Volcano causes flight chaos

Volcano Lead

Flights to Europe from the United States
have been grounded due to a volcano eruption.

The Eyjafjallajökull volcano, under
a glacier in the South West of Iceland, began spewing out vast ash clouds on Wednesday,
14 April.

The subsequent plume, which rose to
somewhere between 20,000 and 36,000 feet, lies near the Atlantic Ocean flight
path and all flights to and from UK, plus many to mainland Europe, have been
affected.

Flights across the UK, Ireland
and Scandinavia have been cancelled due to the
ash cloud, which is drifting to the Southeast.

Airspace was closed over Denmark, Norway,
Sweden, Belgium, Ireland
and the United Kingdom,
leading to the cancellation of literally thousands of flights. UK
airports including Heathrow were closed Thursday. Heathrow alone deals with
1,200 flights and nearly 200,000 passengers daily.

Volatile

The knock-on effect has affected
flights originating in Asia, Africa and the Middle East.
Eyjafjallajökull is an active volcano but which last erupted 189 years ago.

The immediate area around
Eyjafjallajökull  was beset by two
separate jökulhlaup – glacial floods – flowing north and south around the
glacier and flowing into the sea. Route One, the main Icelandic ringroad, was closed
in order to save bridges. Icebergs remain a threat to surrounding
infrastructure, according to volcano expert James Ashworth.

Mr Ashworth said that the fissure
beneath the ice could be 2 kilometres long and had breached the south wall of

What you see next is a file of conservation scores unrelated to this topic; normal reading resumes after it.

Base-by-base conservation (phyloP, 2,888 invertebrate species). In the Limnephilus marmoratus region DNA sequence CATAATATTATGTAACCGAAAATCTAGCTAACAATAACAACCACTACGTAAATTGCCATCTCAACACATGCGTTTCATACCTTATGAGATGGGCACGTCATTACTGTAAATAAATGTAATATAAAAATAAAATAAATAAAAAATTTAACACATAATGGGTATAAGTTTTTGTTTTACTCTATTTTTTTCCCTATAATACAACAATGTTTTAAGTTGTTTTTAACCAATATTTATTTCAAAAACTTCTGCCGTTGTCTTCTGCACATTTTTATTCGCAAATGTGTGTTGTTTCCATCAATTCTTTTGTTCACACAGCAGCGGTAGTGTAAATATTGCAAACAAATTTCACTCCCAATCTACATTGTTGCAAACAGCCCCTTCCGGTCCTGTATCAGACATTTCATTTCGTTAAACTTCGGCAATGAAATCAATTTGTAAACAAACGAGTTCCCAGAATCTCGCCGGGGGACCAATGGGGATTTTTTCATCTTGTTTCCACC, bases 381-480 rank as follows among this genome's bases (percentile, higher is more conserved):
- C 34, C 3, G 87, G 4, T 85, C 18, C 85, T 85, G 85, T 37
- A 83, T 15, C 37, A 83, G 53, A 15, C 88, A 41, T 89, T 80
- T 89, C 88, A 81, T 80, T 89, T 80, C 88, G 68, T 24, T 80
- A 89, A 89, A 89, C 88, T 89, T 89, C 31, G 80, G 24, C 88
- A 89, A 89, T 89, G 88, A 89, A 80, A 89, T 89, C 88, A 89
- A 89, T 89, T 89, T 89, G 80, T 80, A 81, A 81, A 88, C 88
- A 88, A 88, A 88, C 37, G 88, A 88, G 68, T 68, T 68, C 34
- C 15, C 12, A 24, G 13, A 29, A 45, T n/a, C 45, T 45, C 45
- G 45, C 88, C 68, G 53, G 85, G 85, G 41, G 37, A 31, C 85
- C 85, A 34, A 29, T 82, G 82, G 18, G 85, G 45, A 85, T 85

the mountain’s summit crater. The smoke plume is comprised of ash and tiny bits
of volcanic rock called tephra.

He noted that the last eruption of
Eyjafjallajökull, in 1821, lasted for months and there is no way of knowing how
long this latest activity might last. Eruptions by their nature are volatile,
and more fissures could open up.

Instructions

Airlines have issued various
instructions for those affected by flights. In the first instance, passengers
are advised to check the website of their airline. United Airlines, for example,
have issued a travel waiver for all London
flights up to Friday, 16 April for tickets purchased before 14 April.

The British Airways website said
that flight BA0253 originating in Heathrow Friday and BA0252 originating in Grand Cayman toward Heathrow were Estimated.

“Following further information from
National Air Traffic Services about the path of the volcanic ash affecting all UK airspace and
airlines, there will be cancellations and delays to our schedule on Friday, 16
April.

“All British Airways shorthaul
flights into and out of the UK
will be cancelled until at least 9am on Friday. A number of longhaul flights
due to arrive in the UK
from 5.30am on Friday are also being delayed or cancelled. The decision to
cancel has been made for safety reasons and on the direction from Air Traffic
Control Service. [Passengers] are advised to check the status of your flight
before leaving for the airport,” it read.

Volcano Story

Eyjafjallajökull volcano sent plumes across Europe, grounding thousands of planes.
Photo: Iceland Coast Guard
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